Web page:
For the review committee can you briefly explain what techniques are you using that is able to handle noisy data better than others.

    • Piyush Makhija
      By Piyush Makhija  ~  4 months ago
      reply Reply

      Hi Kuldeep

      This talks deals exactly with the point of how we can modify our NLP pipelines to handle noisy i.e. non-canonical data and make them perform well in an industry setting.

      We have studied SOTA models & their performance on Noisy data in detail, along with existing work on how to deal with noisy data. Our approach introduces a step within existing NLP pipelines. In this step we preform Normalization of noisy text so that downstream tasks which can perform better.
      E.g. BERT, by default, uses word-piece tokenizer to split a word and find candidates before passing it to the transformer part of its architecture. This tokenizer works decently well with clean data as most of the tokens are found within a limited vocab, thereby limiting the Out-Of-Vocab (OOV) tokens. However, if we provide noisy data as input to BERT, this tokenizer produces a many OOV tokens which in turn causes degradation in BERT's performance. By Normalizing noisy data, we can avoid such OOV tokens and provide significant boost to SOTA model's performance on noisy text.

      We are currently in the process of writing a paper on this very topic which will go further into the details of this problem and our proposed resolution. I will add paper link in references once a print or pre-print is available

      • Kuldeep Jiwani
        By Kuldeep Jiwani  ~  4 months ago
        reply Reply

        Thanks for the detailed explanation

  • Ashay Tamhane
    By Ashay Tamhane  ~  5 months ago
    reply Reply

    Hi Piyush, thanks for the proposal. Could you clarify what metrics do you use to compare your approach with the existing approaches? Also, could you briefly elaborate on your approach in the proposal?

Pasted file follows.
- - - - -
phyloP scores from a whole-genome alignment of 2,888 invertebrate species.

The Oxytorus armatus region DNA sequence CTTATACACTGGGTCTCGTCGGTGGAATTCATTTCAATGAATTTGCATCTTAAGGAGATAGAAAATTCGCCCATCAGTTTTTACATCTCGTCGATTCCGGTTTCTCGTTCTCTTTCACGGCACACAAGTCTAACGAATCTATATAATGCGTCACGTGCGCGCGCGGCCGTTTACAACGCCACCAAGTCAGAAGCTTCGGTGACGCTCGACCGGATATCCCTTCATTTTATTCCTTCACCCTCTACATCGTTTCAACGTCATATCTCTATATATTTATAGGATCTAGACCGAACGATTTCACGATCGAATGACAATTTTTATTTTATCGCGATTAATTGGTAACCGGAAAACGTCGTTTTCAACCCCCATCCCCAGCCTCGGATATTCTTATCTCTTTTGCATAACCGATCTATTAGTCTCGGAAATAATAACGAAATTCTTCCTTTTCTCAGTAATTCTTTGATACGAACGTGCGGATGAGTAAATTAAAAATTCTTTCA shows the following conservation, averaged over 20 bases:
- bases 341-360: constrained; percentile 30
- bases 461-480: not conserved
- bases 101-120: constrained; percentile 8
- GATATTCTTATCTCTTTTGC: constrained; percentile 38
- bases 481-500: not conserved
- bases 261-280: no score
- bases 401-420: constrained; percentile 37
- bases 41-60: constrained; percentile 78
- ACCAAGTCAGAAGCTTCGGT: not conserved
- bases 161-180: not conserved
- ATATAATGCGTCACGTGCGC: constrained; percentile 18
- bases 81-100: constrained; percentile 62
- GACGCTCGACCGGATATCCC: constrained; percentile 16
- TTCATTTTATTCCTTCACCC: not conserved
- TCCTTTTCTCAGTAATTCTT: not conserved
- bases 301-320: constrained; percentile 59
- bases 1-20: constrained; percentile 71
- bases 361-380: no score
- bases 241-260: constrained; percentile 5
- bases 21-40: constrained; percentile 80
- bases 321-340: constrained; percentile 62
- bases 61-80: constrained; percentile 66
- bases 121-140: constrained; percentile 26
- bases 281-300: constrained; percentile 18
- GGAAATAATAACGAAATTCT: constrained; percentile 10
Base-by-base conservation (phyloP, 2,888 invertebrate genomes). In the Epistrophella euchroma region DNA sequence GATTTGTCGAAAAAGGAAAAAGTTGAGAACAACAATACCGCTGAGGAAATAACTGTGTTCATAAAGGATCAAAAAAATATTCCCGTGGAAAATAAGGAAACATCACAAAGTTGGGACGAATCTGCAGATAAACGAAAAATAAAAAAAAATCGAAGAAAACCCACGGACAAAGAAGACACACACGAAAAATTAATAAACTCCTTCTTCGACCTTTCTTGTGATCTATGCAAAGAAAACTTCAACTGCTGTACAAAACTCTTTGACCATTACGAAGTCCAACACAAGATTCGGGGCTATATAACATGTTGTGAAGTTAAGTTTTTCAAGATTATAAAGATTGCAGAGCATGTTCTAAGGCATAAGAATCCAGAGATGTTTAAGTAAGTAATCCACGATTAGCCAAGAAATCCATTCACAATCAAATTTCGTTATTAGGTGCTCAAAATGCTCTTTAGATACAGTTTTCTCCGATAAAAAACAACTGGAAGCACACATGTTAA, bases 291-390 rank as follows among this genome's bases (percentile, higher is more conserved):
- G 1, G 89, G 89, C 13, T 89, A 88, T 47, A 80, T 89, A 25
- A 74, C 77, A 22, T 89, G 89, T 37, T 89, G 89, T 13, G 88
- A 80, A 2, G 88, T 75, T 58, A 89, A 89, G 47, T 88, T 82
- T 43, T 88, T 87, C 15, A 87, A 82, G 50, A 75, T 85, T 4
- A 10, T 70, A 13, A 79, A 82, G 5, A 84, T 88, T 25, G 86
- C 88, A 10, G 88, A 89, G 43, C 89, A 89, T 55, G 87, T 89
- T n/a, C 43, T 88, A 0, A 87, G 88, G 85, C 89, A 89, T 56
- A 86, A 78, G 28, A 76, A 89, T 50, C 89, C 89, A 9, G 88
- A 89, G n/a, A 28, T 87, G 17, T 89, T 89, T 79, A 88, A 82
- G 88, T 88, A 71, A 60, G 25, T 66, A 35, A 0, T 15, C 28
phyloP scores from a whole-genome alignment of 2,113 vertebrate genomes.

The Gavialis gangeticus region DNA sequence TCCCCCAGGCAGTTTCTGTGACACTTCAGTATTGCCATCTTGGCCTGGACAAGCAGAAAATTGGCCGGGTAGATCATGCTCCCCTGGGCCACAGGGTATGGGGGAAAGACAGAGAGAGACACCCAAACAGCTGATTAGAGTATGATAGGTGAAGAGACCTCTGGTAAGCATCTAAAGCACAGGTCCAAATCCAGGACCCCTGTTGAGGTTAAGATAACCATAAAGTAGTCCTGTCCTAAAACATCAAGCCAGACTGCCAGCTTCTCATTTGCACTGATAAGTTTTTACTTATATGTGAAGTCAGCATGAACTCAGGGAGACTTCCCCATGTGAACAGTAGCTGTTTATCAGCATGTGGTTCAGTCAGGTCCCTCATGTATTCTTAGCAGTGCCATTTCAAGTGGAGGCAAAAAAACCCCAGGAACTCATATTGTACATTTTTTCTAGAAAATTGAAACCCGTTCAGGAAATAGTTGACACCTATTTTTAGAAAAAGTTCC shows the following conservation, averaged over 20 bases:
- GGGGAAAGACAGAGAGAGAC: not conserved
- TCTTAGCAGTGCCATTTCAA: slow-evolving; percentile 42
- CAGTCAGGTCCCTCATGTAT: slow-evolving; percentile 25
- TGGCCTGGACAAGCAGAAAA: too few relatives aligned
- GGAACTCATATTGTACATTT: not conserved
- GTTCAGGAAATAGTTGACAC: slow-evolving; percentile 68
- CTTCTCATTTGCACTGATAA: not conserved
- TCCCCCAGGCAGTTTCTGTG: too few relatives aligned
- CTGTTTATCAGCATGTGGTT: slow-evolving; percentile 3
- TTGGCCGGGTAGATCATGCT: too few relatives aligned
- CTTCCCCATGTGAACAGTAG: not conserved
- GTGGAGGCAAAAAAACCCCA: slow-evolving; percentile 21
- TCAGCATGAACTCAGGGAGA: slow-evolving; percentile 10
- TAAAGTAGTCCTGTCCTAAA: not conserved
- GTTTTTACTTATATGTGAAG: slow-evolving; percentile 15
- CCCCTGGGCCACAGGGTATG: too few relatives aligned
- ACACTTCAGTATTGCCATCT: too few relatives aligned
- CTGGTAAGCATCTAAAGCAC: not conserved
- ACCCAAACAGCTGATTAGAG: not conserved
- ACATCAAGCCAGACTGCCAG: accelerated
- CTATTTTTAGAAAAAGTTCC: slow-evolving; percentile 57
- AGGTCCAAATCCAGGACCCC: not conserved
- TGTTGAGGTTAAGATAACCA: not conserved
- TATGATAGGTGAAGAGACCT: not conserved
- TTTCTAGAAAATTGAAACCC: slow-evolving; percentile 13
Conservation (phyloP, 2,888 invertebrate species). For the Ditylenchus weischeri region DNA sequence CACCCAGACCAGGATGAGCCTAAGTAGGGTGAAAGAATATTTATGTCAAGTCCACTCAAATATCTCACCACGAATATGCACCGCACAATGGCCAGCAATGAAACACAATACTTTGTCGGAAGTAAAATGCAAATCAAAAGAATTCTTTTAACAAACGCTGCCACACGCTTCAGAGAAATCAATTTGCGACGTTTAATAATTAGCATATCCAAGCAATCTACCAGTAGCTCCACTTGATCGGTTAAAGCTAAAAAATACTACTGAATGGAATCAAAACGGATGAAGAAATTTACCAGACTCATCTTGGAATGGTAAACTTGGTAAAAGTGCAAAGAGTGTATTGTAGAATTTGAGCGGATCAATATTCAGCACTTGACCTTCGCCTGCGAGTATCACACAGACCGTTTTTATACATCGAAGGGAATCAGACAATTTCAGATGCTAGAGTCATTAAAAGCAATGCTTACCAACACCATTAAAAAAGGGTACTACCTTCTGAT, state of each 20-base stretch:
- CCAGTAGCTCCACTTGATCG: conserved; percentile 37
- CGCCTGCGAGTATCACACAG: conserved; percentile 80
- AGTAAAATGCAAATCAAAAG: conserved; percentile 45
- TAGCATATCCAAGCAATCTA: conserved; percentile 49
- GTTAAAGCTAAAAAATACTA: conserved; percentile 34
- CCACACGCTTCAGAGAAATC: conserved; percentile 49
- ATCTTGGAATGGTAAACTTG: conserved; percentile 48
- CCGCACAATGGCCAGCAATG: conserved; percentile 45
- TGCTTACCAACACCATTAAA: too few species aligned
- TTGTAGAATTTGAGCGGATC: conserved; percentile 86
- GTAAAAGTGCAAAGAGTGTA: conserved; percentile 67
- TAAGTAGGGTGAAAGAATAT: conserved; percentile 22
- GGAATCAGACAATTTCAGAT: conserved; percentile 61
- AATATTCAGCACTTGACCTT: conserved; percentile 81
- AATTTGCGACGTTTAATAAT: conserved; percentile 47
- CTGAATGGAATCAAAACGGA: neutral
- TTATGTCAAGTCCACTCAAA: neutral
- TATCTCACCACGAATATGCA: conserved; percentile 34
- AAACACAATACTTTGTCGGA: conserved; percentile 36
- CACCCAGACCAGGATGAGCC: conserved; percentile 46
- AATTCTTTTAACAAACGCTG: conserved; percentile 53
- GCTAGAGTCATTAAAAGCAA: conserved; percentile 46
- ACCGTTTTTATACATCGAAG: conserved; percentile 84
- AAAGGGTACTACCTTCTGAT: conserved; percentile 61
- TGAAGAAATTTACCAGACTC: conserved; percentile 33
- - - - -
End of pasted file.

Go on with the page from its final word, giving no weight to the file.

• Piyush Makhija
      By Piyush Makhija  ~  4 months ago
      reply Reply

      Hi Akshay

      I use Word-Error Rate (WER) which is the most common metric for evaluating machine translation, Normalization & ASR models. Apart from this I also provide a BLEU based evaluation metric to show how our model performance improved along with variations in data and modeling approaches.

      I will update my proposal soon and attach some slides for reference.

  • Natasha Rodrigues
    By Natasha Rodrigues  ~  5 months ago
    reply Reply

    Hi Piyush,

    Thanks for your proposal! Requesting you to update the Outline/Structure section of your proposal with a time-wise breakup of how you plan to use 20 mins for the topics you've highlighted?

    Thanks,
    Natasha

    • Piyush Makhija
      By Piyush Makhija  ~  5 months ago
      reply Reply

      Hi Natasha

      I have updated the outline/structure with the requested details.
      Please let me know if you need any more details

      • Natasha Rodrigues
        By Natasha Rodrigues  ~  5 months ago
        reply Reply

        Thanks Piyush! will let you know if we need more details.


  • Piyush Makhija
    keyboard_arrow_down

    Piyush Makhija / Ankit Kumar - Going Beyond "from huggingface import bert"

    20 Mins
    Talk
    Intermediate

    SHORT ABSTRACT